Note from GuitarAttack:  Cool looking sunburst.  It makes us want to build one!

From Doug Fick <>

Guitar Attack,

A BIG thanks to Guitar Attack and all the builders that have submitted their stories. They were so valuable in helping me get my kit together.

I got my Les Paul kit for Christmas 2008, and started as most have recommended, to build the guitar first. I knew that because of the slab construction, I'd want to keep the back and sides dark. My answer to that would be to build a copy of a 1957 gold top dark back. I was so pleased to find that the top was such a beautiful split maple, that I changed my mind and would attempt a triple burst. What the heck, if I screwed up the burst, I could always shoot the gold over it.

All the parts were there, the instructions and diagrams were clear, and the kit went together in a couple of hours. I did spend a considerable amount of time afterwards filing the nut and getting the intonation right. I also adjusted the neck relief a little and got the action down. Once it was all together it played great. I was surprised how good the pickups are. I've got a Gibson ES 339 and Epiphone Sheraton and this one holds up with the humbuckers on both of them.

It was a shame to take it all apart, but now is when things were going to get interesting. I got all the lacquer and sandpaper from Stewart MacDonald. The lacquer is nasty to work with, so use plenty of ventilation. The mahogany veneer on the back came out great with a Tobacco brown applied. I went a little heavy on the sides and you can't tell it's a slab body. The top started with the Vintage amber and then I made the cardboard cut out for the bursts. First went Cherry red and then I made the cutout a little bigger for the Tobacco brown ring.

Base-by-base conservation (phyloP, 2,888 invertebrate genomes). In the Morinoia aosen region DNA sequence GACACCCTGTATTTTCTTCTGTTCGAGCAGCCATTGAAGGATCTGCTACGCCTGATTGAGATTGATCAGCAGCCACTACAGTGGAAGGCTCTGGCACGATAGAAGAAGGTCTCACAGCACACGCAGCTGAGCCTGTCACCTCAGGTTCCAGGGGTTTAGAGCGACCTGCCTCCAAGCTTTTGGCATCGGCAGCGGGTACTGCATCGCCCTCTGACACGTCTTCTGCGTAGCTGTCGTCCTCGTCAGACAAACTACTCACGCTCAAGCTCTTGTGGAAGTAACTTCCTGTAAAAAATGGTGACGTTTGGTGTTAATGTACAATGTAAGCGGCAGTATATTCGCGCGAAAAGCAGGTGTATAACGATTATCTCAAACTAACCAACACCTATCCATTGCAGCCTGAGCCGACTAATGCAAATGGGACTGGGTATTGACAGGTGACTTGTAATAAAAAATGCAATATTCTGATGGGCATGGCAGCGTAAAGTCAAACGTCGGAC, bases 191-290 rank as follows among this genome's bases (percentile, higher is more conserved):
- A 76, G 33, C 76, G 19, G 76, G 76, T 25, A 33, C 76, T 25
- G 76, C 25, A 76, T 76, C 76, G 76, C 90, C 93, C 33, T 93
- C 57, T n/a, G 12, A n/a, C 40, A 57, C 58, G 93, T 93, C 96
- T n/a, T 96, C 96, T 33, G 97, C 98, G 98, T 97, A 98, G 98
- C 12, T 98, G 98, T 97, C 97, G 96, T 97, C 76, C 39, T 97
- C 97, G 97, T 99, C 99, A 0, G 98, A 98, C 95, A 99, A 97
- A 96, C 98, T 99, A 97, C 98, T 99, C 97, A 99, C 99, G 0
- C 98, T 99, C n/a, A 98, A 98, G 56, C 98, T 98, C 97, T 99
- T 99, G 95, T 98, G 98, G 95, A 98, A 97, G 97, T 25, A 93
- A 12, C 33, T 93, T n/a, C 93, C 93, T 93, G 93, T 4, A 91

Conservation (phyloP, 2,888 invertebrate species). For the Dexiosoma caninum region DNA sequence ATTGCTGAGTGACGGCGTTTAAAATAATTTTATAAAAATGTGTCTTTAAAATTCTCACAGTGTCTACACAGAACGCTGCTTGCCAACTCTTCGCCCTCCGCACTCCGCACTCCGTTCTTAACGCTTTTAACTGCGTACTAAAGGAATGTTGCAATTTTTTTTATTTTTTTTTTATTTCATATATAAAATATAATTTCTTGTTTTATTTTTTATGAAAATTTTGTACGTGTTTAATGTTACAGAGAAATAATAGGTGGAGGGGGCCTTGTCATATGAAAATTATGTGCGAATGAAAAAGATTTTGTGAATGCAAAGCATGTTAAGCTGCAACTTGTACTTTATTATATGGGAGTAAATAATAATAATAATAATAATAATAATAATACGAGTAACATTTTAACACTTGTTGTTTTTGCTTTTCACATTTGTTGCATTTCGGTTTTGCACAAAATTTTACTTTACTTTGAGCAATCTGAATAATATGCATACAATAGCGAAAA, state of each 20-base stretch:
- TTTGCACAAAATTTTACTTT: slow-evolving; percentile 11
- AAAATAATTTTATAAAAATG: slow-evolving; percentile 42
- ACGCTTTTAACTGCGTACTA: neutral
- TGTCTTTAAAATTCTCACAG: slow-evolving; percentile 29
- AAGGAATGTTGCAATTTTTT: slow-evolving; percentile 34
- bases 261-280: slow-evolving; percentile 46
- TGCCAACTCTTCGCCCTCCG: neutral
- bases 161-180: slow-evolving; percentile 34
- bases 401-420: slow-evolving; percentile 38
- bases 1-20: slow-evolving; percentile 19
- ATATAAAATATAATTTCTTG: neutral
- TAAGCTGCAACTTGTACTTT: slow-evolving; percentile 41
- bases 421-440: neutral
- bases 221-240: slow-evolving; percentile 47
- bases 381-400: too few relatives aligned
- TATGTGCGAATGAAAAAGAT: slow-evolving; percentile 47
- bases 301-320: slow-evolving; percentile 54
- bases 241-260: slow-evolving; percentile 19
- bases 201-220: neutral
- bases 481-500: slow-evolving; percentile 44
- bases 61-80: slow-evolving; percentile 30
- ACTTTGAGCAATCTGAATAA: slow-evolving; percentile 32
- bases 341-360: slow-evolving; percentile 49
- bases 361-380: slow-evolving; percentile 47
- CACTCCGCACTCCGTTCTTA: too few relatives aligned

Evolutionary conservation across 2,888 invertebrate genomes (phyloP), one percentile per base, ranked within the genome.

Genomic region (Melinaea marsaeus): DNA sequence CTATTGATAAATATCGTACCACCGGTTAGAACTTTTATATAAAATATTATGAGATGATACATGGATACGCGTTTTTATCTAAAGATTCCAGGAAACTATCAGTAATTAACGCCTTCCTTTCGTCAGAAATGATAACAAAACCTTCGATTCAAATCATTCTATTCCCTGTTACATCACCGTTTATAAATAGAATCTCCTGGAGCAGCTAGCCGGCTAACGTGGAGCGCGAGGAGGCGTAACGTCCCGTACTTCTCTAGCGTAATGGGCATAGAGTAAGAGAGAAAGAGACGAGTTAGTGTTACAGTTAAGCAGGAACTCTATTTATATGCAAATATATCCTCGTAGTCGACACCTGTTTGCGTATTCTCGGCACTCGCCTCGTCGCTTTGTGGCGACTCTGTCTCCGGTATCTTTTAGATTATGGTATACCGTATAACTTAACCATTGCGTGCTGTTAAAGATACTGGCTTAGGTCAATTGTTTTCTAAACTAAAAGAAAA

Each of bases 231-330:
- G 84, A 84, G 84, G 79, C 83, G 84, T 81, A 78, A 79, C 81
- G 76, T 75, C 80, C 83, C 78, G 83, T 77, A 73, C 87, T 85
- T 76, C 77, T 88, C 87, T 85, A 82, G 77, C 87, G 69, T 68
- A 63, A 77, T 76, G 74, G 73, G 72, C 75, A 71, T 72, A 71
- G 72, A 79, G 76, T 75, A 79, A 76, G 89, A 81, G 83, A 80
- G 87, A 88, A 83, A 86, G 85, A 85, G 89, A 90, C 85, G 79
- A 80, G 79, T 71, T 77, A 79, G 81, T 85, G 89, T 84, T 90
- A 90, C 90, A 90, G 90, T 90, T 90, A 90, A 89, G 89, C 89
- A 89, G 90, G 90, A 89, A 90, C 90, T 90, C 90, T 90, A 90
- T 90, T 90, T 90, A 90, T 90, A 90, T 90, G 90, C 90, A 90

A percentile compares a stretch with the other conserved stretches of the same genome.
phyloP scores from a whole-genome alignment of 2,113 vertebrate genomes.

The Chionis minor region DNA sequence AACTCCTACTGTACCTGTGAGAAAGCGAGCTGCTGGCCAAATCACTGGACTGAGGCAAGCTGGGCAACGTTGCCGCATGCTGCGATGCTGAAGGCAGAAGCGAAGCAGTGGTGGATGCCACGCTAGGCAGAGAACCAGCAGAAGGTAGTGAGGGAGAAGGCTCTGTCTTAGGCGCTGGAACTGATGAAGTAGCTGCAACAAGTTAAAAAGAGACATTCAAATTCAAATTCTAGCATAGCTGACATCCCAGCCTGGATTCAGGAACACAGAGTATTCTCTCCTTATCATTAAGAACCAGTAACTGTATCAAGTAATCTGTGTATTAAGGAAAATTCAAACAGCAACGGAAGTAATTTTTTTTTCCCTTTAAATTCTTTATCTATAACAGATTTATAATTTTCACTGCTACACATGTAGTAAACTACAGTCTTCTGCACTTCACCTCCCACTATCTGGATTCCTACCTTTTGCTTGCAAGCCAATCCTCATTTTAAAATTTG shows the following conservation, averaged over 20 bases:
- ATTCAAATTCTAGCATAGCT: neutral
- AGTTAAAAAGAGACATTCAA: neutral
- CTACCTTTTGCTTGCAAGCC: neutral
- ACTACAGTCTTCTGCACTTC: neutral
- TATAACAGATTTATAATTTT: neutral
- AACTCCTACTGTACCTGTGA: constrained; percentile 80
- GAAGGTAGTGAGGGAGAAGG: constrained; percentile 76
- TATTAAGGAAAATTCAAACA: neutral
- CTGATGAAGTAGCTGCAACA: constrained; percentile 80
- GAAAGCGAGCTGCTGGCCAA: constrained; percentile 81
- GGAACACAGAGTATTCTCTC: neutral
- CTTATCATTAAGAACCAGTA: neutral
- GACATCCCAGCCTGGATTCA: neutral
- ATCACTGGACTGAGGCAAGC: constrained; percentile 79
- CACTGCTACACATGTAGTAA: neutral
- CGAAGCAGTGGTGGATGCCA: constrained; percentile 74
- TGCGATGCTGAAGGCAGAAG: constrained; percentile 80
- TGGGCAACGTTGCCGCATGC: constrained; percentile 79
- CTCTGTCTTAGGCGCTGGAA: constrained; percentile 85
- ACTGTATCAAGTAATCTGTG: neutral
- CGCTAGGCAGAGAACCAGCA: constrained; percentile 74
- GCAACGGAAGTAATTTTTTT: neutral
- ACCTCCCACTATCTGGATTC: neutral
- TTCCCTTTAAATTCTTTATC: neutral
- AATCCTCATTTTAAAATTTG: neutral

The neck was a marbled maple, but I got it to match the back, with the Tobacco stain. I cut the headstock in the classic Gibson pattern and shot it with black. Next I laid down a Les Paul model decal from

Now for the clear, and I can't stress this part more! Spray the first 3 or 4 coats of clear, VERY lightly. Make sure to warm up the spray cans in hot water a minimum of 10 minutes, and check to make sure you have a fine mist. Any droplets and it puddles the stains together. I have 15 coats of clear, or about 4 cans on it. I waited 3 weeks to let the lacquer harden. After gradually wet sanding from 600 to 8000 grit papers, the satin finish started to come out. I followed with 3M swirl mark remover, 3M Imperial hand glaze and wax. By then I had a glass like finish.

Instead of the stock black trim, I dressed it up with the cream pickguard and amber knobs. A new set of Les Paul nickel strings and I could not be happier.

Thanks again for the chance to share my experience and gain from others.

Doug Fick
Elgin Ill.


Great job, Doug -- That sunburst is killer!

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